Methods: DEPs were identified with two-dimensional gel electrophoresis (2DE) and isobaric tags for relative and absolute quantification (iTRAQ), followed by liquid chromatography with tandem mass spectrometry. Validation of DEPs was carried out using Western blot and ELISA. Posttranslational modifications were checked after running native gel using purified protein from patients, followed by detection of autoantibodies.
Results: In total, 52 DEPs were identified, among which 45 were distinct DEPs. Haptoglobin (Hp) was identified as one of the most significantly upregulated proteins in OA (P=0.005) identified by both 2DE and iTRAQ. Decreased levels of Hp tetramers and increased levels of autoantibodies against Hpβ were observed in OA plasma.
Conclusion: Our data suggest that poor clearance of free hemoglobin and low levels of Hp tetramers may be associated with OA pathogenesis and inflammation.
Keywords: osteoarthritis, blood, haptoglobin, hemoglobin, biomarker, inflammation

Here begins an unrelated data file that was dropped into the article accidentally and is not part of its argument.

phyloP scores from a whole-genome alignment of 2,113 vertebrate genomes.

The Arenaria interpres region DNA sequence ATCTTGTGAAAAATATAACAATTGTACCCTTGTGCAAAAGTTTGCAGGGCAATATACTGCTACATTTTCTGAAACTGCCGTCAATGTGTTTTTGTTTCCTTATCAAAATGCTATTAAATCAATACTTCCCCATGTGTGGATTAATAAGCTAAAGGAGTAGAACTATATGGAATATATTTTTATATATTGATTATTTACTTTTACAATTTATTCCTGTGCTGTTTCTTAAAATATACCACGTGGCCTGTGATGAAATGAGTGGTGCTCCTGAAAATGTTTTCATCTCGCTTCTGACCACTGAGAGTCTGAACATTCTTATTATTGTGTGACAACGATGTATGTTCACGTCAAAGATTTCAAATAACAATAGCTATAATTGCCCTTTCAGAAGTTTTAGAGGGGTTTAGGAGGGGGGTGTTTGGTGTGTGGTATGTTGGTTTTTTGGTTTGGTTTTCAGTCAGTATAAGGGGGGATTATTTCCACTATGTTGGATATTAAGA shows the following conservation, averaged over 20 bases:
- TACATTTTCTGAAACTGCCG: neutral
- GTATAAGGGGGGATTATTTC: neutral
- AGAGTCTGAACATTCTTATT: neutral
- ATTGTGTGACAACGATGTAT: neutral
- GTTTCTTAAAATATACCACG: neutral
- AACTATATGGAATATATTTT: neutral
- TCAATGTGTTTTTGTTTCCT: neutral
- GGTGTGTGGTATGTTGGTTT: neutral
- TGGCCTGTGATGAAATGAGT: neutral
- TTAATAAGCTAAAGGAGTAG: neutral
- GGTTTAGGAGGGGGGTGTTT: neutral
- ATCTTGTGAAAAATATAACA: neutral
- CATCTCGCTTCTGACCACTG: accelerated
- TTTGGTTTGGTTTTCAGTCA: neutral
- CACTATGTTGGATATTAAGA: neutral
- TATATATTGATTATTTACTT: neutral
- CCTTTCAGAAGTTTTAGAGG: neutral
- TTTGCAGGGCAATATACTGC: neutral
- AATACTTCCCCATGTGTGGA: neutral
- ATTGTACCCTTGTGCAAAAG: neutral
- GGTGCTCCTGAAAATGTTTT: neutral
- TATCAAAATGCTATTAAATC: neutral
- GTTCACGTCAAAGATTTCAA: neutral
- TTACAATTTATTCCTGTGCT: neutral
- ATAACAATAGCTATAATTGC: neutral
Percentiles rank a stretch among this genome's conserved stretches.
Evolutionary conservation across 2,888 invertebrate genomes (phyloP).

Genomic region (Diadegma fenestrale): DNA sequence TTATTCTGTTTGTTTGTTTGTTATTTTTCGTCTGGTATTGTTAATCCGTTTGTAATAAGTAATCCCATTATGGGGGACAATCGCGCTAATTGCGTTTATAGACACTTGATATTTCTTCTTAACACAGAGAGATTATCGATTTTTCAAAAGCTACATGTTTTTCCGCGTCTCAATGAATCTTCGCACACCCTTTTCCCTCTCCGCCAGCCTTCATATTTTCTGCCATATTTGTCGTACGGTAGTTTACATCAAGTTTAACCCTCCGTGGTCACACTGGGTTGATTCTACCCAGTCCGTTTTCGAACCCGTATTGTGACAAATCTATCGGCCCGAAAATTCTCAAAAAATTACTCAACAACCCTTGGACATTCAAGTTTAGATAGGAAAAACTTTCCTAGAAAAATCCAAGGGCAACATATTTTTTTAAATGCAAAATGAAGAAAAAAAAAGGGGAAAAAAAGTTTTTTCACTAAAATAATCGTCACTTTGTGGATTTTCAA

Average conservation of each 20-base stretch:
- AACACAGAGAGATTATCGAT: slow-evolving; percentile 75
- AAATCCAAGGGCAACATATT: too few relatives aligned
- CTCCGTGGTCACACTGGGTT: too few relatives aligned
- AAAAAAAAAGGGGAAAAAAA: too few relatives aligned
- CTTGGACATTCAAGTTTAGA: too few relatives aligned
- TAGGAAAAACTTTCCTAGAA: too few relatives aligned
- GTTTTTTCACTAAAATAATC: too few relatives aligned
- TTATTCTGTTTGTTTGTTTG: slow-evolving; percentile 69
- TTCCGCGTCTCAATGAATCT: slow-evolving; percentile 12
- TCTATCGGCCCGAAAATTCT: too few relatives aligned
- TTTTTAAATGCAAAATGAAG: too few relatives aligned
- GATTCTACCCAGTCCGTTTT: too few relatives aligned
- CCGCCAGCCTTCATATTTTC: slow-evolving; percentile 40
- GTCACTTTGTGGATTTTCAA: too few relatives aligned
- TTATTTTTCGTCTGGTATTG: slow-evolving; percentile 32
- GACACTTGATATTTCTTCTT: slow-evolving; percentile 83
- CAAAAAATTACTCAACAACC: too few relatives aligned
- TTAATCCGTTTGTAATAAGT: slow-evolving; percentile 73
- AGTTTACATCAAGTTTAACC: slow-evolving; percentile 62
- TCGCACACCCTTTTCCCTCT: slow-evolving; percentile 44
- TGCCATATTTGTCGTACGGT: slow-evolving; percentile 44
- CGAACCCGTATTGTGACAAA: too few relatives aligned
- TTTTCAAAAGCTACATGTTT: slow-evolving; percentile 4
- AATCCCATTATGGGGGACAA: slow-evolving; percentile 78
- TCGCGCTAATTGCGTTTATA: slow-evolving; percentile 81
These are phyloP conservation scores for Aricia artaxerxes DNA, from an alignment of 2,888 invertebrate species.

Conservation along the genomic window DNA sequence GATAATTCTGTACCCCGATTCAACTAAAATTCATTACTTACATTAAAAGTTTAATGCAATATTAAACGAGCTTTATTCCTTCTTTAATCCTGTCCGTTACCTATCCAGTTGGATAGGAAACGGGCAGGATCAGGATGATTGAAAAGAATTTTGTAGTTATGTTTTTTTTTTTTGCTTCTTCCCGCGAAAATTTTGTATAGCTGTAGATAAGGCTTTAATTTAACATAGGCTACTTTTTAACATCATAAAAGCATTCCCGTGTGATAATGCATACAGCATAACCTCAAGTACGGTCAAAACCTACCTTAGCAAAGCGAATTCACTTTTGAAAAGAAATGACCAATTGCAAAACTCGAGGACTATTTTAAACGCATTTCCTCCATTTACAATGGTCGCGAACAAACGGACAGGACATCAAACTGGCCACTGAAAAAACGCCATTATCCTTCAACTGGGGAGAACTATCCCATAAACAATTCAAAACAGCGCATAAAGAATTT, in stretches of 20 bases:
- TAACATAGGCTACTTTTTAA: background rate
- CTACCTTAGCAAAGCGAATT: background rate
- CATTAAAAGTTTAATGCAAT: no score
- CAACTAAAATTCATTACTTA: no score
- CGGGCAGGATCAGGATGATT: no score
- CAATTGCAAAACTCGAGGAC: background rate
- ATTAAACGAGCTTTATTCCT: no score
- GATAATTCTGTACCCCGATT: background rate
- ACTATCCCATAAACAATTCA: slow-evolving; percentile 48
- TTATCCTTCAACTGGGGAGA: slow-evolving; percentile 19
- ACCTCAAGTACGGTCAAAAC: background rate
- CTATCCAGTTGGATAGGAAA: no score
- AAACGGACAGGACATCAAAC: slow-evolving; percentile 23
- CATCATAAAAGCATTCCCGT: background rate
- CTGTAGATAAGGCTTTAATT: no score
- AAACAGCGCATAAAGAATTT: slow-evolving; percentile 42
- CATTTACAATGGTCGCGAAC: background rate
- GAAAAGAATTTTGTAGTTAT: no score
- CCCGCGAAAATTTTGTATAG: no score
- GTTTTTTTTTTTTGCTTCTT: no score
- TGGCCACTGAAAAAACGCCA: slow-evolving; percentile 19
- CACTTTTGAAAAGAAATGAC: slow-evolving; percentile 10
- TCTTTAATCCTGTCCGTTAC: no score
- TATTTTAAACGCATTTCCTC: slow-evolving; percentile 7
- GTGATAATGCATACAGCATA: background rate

Osteoarthritis (OA) is the most common chronic joint disease associated with aging.1 Currently, OA accounts for 25% of joint problems2 and is the major cause of disability, leading to poor quality of life in the adult population. The etiology of OA is not yet well understood. OA pathogenesis is multifactorial, and its contributing factors are broadly linked to genetics, diet, lifestyle, injury, and obesity.3,4
There is currently a lack of knowledge regarding the cellular and molecular mechanisms initiating the disease and factors leading to bone and cartilage degradation and progression.5 Due to this lack of knowledge, OA treatment is largely symptomatic (ie, controlling pain or modifying lifestyle), allowing the disease to progress. Uncontrolled progression of OA ultimately leads to the need for a joint replacement, which is associated with considerable socioeconomic burden and medical complications.6 Currently, various imaging techniques, such as X-rays and magnetic resonance imaging, are used for diagnosis and grading of severity of OA, but these can only detect cartilage and bone degradation once they have already taken place.7